Author Topic: Asrael  (Read 3724 times)

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Offline The new erato

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Asrael
« on: May 27, 2007, 11:49:36 PM »
With the tremendous amount of postings re all things Mahler, how come nobody EVER mentions the Asrael Symphony by Josef Suk? Originally planned as a tribute to his father-in-law, Dvorak, who died in 1904, it took on a deeper meaning after Suk's own wife died in 1905. A long work, around 60 minutes, for large orchestra and in 5 movements, with drama and tragedy all over - named after the Muslim Angel of Death, this is EXACTLY the thing Mahler fanatics would love. I am listening to RLPO/Pesek on Virgin now, very fine recording.

Harry

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Re: Asrael
« Reply #1 on: May 27, 2007, 11:52:25 PM »
I have the same recording, and also a old one from Neumann, which I bought years ago.
Josef Suk is and was always high on my list, and I have most Orchestral works from him.
A voice not to ignore.

Offline Grazioso

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Re: Asrael
« Reply #2 on: May 28, 2007, 02:33:45 AM »
With the tremendous amount of postings re all things Mahler, how come nobody EVER mentions the Asrael Symphony by Josef Suk? Originally planned as a tribute to his father-in-law, Dvorak, who died in 1904, it took on a deeper meaning after Suk's own wife died in 1905. A long work, around 60 minutes, for large orchestra and in 5 movements, with drama and tragedy all over - named after the Muslim Angel of Death, this is EXACTLY the thing Mahler fanatics would love. I am listening to RLPO/Pesek on Virgin now, very fine recording.

I have to disagree and call it an overrated, boring work. In my experience, Suk is basically two composers: before the deaths of Dvorak and Suk's wife, Suk wrote gloriously melodic music suffused with that trademark Czech warmth, pieces like the Serenade, Fairy Tale, Fantastic Scherzo, and so forth. Then, after his personal tragedies, came the bloated symphonies/symphonic poems (Asrael, The Ripening, etc.) with their forgettable melodic material. As someone who loves both Mahler and a lot of Suk, I've yet to find Asrael worth my while, despite multiple patient listens. And Asreal is certainly not in the same league as Mahler, or even close.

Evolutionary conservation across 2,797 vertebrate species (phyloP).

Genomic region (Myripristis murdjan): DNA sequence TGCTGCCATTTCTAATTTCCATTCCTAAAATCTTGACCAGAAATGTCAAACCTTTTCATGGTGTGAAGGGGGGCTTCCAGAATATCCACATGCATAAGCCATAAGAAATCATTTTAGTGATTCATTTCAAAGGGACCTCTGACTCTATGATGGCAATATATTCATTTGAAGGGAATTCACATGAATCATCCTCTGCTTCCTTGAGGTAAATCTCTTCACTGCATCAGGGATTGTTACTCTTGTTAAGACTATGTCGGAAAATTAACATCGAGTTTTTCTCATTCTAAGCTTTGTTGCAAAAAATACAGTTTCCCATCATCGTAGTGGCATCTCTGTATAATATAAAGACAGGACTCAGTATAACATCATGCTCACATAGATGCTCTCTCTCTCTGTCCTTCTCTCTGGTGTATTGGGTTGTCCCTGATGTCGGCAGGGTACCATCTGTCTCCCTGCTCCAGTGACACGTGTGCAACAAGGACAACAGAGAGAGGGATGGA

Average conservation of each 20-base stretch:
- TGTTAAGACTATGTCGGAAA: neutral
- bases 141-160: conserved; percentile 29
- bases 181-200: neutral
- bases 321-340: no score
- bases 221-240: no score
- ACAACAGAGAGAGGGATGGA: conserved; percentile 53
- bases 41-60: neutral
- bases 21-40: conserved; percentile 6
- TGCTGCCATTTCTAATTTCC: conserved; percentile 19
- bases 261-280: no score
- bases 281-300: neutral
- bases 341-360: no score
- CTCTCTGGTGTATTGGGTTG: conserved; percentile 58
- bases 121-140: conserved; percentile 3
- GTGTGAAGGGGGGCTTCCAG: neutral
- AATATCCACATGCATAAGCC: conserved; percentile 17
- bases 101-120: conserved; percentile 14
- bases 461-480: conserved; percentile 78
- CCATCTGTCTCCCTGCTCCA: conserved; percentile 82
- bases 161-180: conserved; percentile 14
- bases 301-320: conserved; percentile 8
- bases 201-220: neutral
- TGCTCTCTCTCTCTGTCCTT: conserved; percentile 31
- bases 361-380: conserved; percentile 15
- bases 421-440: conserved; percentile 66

« Last Edit: May 28, 2007, 02:36:10 AM by Grazioso »
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PerfectWagnerite

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Re: Asrael
« Reply #3 on: May 28, 2007, 03:54:51 AM »
I agree with Grazioso. I also have the Neumann recording FWIW. I love Mahler, and I think Asrael is not musically very interesting. It just sounds bloated and nothing else. Anyone can write a 60 minute symphony, but no one writes a 60 minute symphony like Mahler.

Mark G. Simon

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Re: Asrael
« Reply #4 on: May 28, 2007, 05:18:49 AM »
I happened to hear Asrael on the radio last night and was mightily impressed.

Offline david johnson

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Re: Asrael
« Reply #5 on: May 28, 2007, 05:52:27 AM »
my cd is: Kirill Petrenko/Berlin Comic Opera Orchestra

i don't listen to it often, but it isn't bad.

dj

Offline vandermolen

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Re: Asrael
« Reply #6 on: May 28, 2007, 12:00:32 PM »